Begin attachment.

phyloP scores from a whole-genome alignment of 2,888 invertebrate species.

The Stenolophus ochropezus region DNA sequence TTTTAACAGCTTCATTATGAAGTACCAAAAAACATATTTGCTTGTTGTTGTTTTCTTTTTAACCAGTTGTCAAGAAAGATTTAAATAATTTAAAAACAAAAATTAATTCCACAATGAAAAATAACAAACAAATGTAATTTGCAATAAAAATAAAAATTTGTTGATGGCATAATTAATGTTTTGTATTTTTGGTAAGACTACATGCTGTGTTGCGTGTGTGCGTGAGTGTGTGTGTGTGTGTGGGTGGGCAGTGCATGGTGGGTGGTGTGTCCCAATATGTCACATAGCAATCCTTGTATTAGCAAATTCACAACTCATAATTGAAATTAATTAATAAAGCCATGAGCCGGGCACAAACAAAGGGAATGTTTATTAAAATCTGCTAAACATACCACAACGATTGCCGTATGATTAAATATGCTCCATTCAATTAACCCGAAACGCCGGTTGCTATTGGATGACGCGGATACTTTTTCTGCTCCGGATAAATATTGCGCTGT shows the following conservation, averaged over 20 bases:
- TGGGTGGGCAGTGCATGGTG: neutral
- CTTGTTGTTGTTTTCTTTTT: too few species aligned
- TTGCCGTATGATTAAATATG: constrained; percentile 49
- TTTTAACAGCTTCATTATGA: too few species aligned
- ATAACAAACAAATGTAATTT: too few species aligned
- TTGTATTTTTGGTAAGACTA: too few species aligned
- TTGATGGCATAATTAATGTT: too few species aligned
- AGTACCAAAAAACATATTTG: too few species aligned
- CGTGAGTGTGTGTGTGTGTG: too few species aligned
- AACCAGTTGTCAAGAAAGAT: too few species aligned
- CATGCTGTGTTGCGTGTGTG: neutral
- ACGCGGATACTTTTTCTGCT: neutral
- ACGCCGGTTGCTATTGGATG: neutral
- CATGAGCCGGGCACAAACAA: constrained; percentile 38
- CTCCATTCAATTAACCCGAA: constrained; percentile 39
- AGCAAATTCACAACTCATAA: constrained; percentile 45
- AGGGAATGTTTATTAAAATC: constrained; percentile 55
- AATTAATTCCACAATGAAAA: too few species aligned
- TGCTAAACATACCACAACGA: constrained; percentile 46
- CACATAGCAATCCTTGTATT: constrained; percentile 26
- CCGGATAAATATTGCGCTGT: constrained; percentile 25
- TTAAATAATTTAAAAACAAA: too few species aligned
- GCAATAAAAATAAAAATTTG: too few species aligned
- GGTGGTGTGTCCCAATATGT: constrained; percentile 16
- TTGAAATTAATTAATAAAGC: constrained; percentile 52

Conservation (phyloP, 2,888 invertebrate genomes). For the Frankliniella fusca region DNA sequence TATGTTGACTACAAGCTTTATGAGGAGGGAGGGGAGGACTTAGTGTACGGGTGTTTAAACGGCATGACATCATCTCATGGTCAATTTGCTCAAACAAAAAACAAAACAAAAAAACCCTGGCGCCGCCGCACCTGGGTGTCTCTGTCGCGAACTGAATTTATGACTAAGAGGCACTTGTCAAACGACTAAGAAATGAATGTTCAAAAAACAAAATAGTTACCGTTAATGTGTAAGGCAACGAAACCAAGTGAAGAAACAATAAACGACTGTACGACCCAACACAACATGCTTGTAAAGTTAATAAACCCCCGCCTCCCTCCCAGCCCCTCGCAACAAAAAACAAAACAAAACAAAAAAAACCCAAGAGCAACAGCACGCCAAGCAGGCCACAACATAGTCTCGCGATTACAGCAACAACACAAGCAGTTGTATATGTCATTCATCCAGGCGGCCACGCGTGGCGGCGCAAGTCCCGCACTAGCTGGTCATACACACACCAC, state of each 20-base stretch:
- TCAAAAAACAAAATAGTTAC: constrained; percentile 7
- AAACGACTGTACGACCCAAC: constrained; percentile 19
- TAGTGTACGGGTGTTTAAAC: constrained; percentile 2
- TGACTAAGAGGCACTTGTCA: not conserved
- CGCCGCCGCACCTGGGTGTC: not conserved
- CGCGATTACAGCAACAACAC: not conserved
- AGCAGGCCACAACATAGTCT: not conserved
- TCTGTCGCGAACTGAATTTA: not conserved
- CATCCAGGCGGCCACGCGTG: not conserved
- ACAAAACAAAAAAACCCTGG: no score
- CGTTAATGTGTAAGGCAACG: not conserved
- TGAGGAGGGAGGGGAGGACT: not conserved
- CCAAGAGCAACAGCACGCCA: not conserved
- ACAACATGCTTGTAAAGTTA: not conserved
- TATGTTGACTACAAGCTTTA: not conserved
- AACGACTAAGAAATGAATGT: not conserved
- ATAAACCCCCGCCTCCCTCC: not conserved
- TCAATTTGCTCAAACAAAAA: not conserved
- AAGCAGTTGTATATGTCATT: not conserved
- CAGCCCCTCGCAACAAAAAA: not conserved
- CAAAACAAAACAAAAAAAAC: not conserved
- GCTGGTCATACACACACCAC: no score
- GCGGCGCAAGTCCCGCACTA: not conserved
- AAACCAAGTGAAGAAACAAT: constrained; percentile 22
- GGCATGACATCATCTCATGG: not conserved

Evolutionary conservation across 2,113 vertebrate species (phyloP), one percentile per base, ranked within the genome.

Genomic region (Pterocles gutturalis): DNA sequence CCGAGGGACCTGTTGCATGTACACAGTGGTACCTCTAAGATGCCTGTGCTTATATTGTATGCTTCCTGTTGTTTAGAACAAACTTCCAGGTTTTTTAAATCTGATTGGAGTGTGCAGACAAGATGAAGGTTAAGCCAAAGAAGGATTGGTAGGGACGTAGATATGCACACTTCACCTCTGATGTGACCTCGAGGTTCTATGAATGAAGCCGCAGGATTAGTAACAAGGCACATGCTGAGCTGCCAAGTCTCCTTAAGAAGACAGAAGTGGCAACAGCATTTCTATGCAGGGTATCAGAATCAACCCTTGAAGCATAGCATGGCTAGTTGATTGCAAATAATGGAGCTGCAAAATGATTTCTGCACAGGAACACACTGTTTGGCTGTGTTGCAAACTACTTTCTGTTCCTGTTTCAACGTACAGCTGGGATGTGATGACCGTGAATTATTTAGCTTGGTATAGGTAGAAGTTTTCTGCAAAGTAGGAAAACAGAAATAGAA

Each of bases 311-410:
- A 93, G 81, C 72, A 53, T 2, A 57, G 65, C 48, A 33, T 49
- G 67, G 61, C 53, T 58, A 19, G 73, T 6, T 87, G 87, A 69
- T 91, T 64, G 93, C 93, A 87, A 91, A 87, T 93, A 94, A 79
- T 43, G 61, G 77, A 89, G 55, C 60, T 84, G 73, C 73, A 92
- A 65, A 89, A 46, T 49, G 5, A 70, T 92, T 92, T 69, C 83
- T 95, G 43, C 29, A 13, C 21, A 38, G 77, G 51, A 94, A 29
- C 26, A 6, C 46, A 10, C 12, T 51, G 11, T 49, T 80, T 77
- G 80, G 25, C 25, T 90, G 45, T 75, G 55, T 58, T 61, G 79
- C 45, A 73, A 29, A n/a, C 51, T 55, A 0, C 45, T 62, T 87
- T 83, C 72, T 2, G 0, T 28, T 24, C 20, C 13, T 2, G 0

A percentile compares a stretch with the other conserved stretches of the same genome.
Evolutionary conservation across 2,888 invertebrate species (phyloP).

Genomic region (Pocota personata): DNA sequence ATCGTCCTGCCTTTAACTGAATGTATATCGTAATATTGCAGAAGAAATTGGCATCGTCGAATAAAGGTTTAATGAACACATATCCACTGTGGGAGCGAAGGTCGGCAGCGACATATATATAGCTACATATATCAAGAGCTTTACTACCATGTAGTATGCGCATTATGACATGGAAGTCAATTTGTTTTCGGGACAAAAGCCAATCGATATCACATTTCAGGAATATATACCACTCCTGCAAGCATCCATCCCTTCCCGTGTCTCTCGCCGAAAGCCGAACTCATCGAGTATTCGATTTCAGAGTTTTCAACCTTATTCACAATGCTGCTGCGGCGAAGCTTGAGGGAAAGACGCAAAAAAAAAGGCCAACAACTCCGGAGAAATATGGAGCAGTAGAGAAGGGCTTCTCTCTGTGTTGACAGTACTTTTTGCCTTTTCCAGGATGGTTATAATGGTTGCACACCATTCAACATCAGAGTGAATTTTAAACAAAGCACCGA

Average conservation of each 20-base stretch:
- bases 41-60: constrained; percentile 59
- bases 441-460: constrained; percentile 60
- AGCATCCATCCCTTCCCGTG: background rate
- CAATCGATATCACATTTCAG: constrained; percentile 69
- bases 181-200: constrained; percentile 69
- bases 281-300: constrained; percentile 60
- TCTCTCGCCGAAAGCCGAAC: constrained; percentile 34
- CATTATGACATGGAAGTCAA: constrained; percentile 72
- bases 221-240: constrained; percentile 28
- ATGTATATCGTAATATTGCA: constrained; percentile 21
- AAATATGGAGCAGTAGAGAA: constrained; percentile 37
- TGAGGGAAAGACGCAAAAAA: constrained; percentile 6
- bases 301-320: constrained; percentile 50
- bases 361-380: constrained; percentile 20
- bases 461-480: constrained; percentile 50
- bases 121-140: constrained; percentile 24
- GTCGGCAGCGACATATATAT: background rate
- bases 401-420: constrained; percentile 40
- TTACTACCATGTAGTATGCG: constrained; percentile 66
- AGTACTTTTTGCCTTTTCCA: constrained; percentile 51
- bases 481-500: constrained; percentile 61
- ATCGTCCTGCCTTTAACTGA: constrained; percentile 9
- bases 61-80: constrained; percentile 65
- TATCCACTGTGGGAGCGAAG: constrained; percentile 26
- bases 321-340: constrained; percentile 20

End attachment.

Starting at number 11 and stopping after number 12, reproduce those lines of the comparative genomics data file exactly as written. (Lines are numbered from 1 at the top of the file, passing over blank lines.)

- CGTGAGTGTGTGTGTGTGTG: too few species aligned
- AACCAGTTGTCAAGAAAGAT: too few species aligned